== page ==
By Herbert Stern, Skyhorse Publishing 2012, $29.95.
Herb Stern has had an amazing career arc. From the lower east side of Manhattan to Chicago Law School, assistant district attorney under the legendary Frank Hogan (where he was part of the investigation of the murder of Malcom X), trial attorney for the Department of Justice's Organized Crime and Racketeering Section, chief assistant U.S. Attorney and then U.S. Attorney for the District of New Jersey (where he cleaned up pervasive mob-influenced public corruption), U.S. District Judge for New Jersey (from which he was specially appointed to try a hijacking case in the U.S. sector of Berlin, Germany), cofounder of a famous trial advocacy program at the University of Virginia School of Law, and in-demand trial attorney.
He is also a terrific writer. His five-volume treatise "Trying Cases to Win" (an updated one-volume version of the treatise, coauthored by law professor Stephen Saltzburg, will soon be published by the American Bar Association) is a transformative, ground-breaking analysis of the fundamentals of trial persuasion, and the autobiographical "Judgment in Berlin," about the courtroom drama and diplomatic intrigue surrounding an extraordinary jury trial of East German hijackers in the American sector of Berlin (made into a film starring Martin Sheen and Sean Penn) is as taut and exciting as any best-selling courtroom procedural by John Grisham or spy novel by John le Carré.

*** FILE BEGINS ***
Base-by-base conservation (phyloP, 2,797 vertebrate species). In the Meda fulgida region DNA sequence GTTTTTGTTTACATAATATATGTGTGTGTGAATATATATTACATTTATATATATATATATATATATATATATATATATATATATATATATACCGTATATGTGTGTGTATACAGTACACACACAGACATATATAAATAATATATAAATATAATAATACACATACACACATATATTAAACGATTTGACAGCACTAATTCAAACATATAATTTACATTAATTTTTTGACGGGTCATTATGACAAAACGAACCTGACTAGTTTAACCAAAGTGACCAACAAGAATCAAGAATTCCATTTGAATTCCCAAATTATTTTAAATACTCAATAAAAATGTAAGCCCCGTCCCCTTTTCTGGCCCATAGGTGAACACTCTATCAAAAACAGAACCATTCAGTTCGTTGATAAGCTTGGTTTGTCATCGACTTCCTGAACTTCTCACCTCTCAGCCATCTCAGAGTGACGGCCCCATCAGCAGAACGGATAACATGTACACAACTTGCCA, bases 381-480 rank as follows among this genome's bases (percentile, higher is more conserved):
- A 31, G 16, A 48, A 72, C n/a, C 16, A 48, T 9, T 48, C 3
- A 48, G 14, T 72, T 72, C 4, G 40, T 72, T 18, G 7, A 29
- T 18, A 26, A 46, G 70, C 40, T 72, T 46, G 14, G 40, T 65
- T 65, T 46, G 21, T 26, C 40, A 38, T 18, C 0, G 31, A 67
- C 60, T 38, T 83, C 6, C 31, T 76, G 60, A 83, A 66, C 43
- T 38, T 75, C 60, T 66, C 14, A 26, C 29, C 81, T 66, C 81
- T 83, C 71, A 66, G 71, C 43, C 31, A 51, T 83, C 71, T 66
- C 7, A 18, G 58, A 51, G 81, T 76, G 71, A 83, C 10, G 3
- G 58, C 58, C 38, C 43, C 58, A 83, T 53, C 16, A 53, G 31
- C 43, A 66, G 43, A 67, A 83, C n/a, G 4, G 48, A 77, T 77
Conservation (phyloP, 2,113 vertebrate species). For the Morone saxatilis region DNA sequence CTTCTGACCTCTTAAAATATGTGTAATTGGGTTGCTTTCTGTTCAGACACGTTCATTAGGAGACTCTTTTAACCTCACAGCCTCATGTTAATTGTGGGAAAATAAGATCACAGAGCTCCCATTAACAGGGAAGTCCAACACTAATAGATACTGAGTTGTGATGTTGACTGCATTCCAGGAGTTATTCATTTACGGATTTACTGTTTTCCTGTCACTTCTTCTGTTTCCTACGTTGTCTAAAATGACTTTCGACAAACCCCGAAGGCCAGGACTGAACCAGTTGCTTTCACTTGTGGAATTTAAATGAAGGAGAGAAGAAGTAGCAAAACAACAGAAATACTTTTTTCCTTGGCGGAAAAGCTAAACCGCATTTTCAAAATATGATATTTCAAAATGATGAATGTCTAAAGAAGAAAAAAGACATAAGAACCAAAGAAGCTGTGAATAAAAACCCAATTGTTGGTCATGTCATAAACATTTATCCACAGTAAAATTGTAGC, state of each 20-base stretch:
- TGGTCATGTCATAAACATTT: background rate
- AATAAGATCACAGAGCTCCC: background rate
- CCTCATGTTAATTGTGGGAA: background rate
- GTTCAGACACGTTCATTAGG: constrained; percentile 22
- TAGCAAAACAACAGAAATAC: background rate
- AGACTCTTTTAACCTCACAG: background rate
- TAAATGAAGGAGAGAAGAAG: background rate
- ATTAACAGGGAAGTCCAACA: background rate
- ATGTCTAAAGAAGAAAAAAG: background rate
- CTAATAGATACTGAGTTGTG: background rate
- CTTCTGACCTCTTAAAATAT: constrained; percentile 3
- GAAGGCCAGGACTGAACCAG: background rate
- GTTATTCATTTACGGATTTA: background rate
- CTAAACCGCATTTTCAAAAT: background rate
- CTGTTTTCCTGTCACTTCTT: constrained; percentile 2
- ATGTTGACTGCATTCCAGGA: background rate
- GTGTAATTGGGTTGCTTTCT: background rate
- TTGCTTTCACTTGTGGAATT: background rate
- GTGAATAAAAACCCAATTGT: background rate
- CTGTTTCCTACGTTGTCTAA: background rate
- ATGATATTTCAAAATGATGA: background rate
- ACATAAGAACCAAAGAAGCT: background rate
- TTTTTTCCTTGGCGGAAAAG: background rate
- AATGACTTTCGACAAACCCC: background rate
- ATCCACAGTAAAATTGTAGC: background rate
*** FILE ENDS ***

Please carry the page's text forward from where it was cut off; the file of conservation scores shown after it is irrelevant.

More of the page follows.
"Diary of a DA" covers Stern's career from 1962, when he entered the Manhattan District Attorney complaints bureau, to January 1974, when he took the oath of offices as a federal judge. It is, accordingly, a prequel to "Judgment in Berlin," and also fleshes out many of the trials that are discussed in "Trying Cases to Win," and combines the excitement and intrigue of the former with the battle-tested lessons of the latter.
It is hard to believe today how corrupt New Jersey politics were as we entered the 1960s. In some cities, the mob controlled the government. In other cities, the government controlled the mob. The corrupt enmeshment of government, law enforcement and organized crime in a culture of illicit backscratching had hardened over time into what the participants referred to as "our way of life." That way of life meant that a company that wanted to do business in New Jersey had to pay kickbacks for the privilege, and municipal and state law enforcement was either involved or turned a blind eye to the process. "Diary of a DA" describes how Stern and a dedicated group of prosecutors, aided by an honest U.S. senator and some courageous judges, were able in a short period of time to expose the corruption within New Jersey government and convict high-ranking politicians and mafia bosses— including, incredibly, the mayors of Newark, Jersey City and Atlantic City, along with significant members of the governor's cabinet.